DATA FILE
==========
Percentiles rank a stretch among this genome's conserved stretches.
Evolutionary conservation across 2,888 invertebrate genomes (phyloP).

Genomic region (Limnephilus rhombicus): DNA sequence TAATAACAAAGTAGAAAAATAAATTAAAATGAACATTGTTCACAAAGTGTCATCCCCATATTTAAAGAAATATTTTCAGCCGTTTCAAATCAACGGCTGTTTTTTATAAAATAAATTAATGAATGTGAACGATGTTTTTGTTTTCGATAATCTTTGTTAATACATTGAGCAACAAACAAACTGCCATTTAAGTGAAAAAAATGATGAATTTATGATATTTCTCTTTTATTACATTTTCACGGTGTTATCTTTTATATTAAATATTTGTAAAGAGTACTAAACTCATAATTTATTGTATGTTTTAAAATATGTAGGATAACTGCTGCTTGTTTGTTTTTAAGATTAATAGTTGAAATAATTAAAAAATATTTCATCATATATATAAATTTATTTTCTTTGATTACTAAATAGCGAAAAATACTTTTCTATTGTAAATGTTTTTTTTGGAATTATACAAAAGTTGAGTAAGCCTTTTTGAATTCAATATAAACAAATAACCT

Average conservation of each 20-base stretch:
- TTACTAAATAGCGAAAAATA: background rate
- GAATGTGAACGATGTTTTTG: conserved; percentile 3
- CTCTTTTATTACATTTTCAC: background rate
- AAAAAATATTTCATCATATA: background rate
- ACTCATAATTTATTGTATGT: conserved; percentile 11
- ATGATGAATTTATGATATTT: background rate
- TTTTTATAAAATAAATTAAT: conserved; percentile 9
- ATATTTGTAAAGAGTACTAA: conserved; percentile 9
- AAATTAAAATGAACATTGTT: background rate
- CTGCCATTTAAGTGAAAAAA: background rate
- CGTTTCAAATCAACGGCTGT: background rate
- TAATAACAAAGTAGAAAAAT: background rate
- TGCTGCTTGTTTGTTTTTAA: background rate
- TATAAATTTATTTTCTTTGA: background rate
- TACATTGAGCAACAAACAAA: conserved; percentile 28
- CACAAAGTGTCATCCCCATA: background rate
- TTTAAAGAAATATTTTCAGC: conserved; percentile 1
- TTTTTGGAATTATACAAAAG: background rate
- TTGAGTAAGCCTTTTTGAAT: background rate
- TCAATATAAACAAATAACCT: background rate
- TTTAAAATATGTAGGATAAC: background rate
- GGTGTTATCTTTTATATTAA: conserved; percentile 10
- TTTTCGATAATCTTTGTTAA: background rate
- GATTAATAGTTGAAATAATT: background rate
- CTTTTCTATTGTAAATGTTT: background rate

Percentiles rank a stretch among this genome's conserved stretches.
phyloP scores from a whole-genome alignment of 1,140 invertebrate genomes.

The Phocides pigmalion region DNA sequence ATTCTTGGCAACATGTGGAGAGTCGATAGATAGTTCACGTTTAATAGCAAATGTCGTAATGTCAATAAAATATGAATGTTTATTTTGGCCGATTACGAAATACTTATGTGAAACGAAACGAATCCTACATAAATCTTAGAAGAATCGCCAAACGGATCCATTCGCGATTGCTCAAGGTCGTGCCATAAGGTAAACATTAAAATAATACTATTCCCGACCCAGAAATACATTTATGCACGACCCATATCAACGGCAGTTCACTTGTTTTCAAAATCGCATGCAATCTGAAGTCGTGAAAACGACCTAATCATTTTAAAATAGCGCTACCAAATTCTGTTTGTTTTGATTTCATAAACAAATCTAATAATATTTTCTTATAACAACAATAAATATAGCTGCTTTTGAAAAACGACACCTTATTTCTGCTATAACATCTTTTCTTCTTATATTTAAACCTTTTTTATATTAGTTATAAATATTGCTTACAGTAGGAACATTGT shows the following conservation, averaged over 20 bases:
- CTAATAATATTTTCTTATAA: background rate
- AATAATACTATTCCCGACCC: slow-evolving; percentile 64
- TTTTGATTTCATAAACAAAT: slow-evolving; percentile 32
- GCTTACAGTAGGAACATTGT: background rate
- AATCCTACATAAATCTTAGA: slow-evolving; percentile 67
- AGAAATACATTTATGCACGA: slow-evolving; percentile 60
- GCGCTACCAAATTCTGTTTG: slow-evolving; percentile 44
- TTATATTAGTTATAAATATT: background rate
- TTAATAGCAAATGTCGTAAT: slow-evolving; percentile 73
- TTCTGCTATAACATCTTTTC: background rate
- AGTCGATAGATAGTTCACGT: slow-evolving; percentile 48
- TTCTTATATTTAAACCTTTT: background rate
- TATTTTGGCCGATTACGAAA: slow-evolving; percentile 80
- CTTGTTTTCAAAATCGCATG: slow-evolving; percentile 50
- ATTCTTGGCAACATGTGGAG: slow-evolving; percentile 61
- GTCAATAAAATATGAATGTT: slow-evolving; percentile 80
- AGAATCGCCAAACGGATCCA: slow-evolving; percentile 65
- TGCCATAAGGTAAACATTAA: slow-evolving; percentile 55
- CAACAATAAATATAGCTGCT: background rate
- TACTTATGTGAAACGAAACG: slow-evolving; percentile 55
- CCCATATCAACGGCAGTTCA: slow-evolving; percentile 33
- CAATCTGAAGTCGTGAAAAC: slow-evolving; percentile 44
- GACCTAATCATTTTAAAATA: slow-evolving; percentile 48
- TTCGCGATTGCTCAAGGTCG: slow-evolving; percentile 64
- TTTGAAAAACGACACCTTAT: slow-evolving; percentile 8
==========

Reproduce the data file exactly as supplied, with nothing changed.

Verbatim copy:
Percentiles rank a stretch among this genome's conserved stretches.
Evolutionary conservation across 2,888 invertebrate genomes (phyloP).

Genomic region (Limnephilus rhombicus): DNA sequence TAATAACAAAGTAGAAAAATAAATTAAAATGAACATTGTTCACAAAGTGTCATCCCCATATTTAAAGAAATATTTTCAGCCGTTTCAAATCAACGGCTGTTTTTTATAAAATAAATTAATGAATGTGAACGATGTTTTTGTTTTCGATAATCTTTGTTAATACATTGAGCAACAAACAAACTGCCATTTAAGTGAAAAAAATGATGAATTTATGATATTTCTCTTTTATTACATTTTCACGGTGTTATCTTTTATATTAAATATTTGTAAAGAGTACTAAACTCATAATTTATTGTATGTTTTAAAATATGTAGGATAACTGCTGCTTGTTTGTTTTTAAGATTAATAGTTGAAATAATTAAAAAATATTTCATCATATATATAAATTTATTTTCTTTGATTACTAAATAGCGAAAAATACTTTTCTATTGTAAATGTTTTTTTTGGAATTATACAAAAGTTGAGTAAGCCTTTTTGAATTCAATATAAACAAATAACCT

Average conservation of each 20-base stretch:
- TTACTAAATAGCGAAAAATA: background rate
- GAATGTGAACGATGTTTTTG: conserved; percentile 3
- CTCTTTTATTACATTTTCAC: background rate
- AAAAAATATTTCATCATATA: background rate
- ACTCATAATTTATTGTATGT: conserved; percentile 11
- ATGATGAATTTATGATATTT: background rate
- TTTTTATAAAATAAATTAAT: conserved; percentile 9
- ATATTTGTAAAGAGTACTAA: conserved; percentile 9
- AAATTAAAATGAACATTGTT: background rate
- CTGCCATTTAAGTGAAAAAA: background rate
- CGTTTCAAATCAACGGCTGT: background rate
- TAATAACAAAGTAGAAAAAT: background rate
- TGCTGCTTGTTTGTTTTTAA: background rate
- TATAAATTTATTTTCTTTGA: background rate
- TACATTGAGCAACAAACAAA: conserved; percentile 28
- CACAAAGTGTCATCCCCATA: background rate
- TTTAAAGAAATATTTTCAGC: conserved; percentile 1
- TTTTTGGAATTATACAAAAG: background rate
- TTGAGTAAGCCTTTTTGAAT: background rate
- TCAATATAAACAAATAACCT: background rate
- TTTAAAATATGTAGGATAAC: background rate
- GGTGTTATCTTTTATATTAA: conserved; percentile 10
- TTTTCGATAATCTTTGTTAA: background rate
- GATTAATAGTTGAAATAATT: background rate
- CTTTTCTATTGTAAATGTTT: background rate

Percentiles rank a stretch among this genome's conserved stretches.
phyloP scores from a whole-genome alignment of 1,140 invertebrate genomes.

The Phocides pigmalion region DNA sequence ATTCTTGGCAACATGTGGAGAGTCGATAGATAGTTCACGTTTAATAGCAAATGTCGTAATGTCAATAAAATATGAATGTTTATTTTGGCCGATTACGAAATACTTATGTGAAACGAAACGAATCCTACATAAATCTTAGAAGAATCGCCAAACGGATCCATTCGCGATTGCTCAAGGTCGTGCCATAAGGTAAACATTAAAATAATACTATTCCCGACCCAGAAATACATTTATGCACGACCCATATCAACGGCAGTTCACTTGTTTTCAAAATCGCATGCAATCTGAAGTCGTGAAAACGACCTAATCATTTTAAAATAGCGCTACCAAATTCTGTTTGTTTTGATTTCATAAACAAATCTAATAATATTTTCTTATAACAACAATAAATATAGCTGCTTTTGAAAAACGACACCTTATTTCTGCTATAACATCTTTTCTTCTTATATTTAAACCTTTTTTATATTAGTTATAAATATTGCTTACAGTAGGAACATTGT shows the following conservation, averaged over 20 bases:
- CTAATAATATTTTCTTATAA: background rate
- AATAATACTATTCCCGACCC: slow-evolving; percentile 64
- TTTTGATTTCATAAACAAAT: slow-evolving; percentile 32
- GCTTACAGTAGGAACATTGT: background rate
- AATCCTACATAAATCTTAGA: slow-evolving; percentile 67
- AGAAATACATTTATGCACGA: slow-evolving; percentile 60
- GCGCTACCAAATTCTGTTTG: slow-evolving; percentile 44
- TTATATTAGTTATAAATATT: background rate
- TTAATAGCAAATGTCGTAAT: slow-evolving; percentile 73
- TTCTGCTATAACATCTTTTC: background rate
- AGTCGATAGATAGTTCACGT: slow-evolving; percentile 48
- TTCTTATATTTAAACCTTTT: background rate
- TATTTTGGCCGATTACGAAA: slow-evolving; percentile 80
- CTTGTTTTCAAAATCGCATG: slow-evolving; percentile 50
- ATTCTTGGCAACATGTGGAG: slow-evolving; percentile 61
- GTCAATAAAATATGAATGTT: slow-evolving; percentile 80
- AGAATCGCCAAACGGATCCA: slow-evolving; percentile 65
- TGCCATAAGGTAAACATTAA: slow-evolving; percentile 55
- CAACAATAAATATAGCTGCT: background rate
- TACTTATGTGAAACGAAACG: slow-evolving; percentile 55
- CCCATATCAACGGCAGTTCA: slow-evolving; percentile 33
- CAATCTGAAGTCGTGAAAAC: slow-evolving; percentile 44
- GACCTAATCATTTTAAAATA: slow-evolving; percentile 48
- TTCGCGATTGCTCAAGGTCG: slow-evolving; percentile 64
- TTTGAAAAACGACACCTTAT: slow-evolving; percentile 8